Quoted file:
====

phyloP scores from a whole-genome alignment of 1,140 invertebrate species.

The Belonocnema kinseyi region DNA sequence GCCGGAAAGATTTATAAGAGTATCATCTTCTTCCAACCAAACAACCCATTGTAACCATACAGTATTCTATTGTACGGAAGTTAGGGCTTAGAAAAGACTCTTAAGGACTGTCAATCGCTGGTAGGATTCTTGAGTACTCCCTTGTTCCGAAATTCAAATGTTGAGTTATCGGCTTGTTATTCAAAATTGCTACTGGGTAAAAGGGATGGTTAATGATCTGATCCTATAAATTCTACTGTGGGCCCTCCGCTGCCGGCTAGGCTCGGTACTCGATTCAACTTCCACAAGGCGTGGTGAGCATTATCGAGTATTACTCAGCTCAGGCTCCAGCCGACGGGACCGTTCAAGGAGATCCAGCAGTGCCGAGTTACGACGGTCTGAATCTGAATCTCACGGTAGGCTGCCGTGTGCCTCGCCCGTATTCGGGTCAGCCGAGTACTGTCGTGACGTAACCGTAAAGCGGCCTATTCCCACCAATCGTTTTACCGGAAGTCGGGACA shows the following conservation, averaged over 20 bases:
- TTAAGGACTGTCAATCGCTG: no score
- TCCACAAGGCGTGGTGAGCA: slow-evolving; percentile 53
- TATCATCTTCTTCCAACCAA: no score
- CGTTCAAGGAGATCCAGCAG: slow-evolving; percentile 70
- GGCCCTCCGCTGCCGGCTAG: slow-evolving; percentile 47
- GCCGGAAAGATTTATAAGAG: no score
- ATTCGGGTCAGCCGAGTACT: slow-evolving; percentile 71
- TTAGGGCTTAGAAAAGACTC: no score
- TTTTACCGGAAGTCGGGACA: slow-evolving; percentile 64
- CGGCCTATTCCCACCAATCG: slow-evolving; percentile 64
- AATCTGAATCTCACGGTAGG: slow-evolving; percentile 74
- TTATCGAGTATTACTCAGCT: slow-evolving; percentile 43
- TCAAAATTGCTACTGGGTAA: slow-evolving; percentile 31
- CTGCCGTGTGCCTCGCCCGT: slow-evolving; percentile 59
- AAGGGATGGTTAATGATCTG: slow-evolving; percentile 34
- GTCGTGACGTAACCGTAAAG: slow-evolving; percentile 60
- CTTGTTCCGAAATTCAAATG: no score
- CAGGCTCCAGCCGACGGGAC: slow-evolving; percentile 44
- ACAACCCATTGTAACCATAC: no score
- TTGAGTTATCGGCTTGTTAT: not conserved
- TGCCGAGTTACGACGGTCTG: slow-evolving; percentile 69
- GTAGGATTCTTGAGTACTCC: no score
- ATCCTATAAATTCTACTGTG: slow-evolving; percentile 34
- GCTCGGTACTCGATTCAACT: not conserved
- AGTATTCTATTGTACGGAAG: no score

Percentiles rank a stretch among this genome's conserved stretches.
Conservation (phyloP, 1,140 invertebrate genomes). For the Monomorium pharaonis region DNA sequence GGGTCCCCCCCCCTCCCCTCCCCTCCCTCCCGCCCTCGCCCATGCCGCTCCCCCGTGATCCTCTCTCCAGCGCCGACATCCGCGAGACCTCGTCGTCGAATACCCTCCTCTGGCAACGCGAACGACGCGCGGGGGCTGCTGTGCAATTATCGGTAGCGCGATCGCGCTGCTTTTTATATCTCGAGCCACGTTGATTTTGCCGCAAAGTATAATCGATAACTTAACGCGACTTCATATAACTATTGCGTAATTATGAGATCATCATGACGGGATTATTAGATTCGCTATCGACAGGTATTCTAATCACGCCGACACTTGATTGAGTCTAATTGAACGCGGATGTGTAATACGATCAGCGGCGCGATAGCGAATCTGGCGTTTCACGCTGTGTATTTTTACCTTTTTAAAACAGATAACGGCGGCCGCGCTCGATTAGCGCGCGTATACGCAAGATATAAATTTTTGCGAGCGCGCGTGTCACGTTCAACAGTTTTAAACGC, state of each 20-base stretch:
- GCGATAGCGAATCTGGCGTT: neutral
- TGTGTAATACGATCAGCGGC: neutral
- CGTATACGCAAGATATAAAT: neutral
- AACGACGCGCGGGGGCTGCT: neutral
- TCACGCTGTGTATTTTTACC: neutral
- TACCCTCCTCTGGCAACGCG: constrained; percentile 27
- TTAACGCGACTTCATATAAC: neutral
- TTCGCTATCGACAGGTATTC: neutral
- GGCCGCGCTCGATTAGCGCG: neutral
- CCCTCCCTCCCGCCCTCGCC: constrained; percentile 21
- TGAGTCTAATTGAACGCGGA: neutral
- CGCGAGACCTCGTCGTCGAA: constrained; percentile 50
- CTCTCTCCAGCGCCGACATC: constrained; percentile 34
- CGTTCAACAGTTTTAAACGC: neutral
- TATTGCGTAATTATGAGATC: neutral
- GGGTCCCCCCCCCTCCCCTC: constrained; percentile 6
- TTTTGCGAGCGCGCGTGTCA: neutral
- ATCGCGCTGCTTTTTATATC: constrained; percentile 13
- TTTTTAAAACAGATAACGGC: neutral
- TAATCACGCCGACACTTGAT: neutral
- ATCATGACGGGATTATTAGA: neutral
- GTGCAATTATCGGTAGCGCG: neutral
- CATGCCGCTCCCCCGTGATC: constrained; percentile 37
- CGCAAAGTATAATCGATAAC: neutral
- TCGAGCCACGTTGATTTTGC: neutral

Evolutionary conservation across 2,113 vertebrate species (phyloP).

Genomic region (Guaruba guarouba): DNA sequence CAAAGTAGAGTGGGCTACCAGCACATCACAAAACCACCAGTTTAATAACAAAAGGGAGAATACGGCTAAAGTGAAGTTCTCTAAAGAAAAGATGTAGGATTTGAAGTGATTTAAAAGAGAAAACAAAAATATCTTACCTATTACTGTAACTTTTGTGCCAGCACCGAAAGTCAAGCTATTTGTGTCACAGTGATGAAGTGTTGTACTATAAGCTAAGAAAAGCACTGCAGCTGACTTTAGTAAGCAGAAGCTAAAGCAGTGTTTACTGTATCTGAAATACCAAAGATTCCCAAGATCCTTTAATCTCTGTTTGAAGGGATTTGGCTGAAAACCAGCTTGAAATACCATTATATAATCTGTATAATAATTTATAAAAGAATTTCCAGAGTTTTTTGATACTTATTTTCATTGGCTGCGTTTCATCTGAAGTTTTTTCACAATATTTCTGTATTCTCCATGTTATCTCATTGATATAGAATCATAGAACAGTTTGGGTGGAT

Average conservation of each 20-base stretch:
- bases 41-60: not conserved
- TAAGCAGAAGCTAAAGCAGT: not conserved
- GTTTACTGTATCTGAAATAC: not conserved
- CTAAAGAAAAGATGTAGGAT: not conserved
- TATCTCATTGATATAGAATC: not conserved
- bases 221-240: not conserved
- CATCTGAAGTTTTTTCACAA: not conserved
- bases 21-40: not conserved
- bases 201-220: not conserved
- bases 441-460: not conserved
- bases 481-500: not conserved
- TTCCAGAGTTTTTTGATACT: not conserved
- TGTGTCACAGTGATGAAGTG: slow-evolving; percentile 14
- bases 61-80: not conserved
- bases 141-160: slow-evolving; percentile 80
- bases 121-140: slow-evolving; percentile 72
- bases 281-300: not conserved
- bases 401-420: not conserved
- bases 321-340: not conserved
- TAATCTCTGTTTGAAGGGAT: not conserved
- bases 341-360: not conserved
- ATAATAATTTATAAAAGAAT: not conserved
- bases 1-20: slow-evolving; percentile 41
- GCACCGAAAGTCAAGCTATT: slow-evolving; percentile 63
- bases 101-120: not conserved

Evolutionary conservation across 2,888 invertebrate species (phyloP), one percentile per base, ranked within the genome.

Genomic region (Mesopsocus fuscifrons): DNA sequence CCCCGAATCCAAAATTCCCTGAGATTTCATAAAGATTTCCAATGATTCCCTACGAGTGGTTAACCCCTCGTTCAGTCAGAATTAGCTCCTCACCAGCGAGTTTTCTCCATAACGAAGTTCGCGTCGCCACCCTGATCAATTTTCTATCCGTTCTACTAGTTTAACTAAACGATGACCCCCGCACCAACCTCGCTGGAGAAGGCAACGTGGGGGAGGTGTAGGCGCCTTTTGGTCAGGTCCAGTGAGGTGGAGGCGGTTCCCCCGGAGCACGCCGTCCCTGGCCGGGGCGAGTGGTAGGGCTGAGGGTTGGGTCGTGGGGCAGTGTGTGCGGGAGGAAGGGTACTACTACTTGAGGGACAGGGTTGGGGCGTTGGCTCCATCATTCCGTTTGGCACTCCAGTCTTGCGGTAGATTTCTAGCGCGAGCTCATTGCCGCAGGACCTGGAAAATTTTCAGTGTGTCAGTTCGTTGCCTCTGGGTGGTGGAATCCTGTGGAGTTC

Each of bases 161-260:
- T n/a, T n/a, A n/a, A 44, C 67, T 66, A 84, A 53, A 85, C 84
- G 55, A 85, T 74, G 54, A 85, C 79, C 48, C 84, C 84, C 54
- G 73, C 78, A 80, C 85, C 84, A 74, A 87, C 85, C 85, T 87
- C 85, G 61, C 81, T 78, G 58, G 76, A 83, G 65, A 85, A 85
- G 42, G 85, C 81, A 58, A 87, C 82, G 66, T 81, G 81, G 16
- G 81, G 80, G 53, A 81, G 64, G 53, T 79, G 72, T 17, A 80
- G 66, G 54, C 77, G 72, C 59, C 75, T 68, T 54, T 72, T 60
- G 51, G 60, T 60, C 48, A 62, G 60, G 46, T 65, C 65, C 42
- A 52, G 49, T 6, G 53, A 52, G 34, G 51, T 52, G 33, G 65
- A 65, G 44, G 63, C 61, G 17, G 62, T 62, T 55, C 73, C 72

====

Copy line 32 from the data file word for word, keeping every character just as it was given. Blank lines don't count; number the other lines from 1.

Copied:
- CGTATACGCAAGATATAAAT: neutral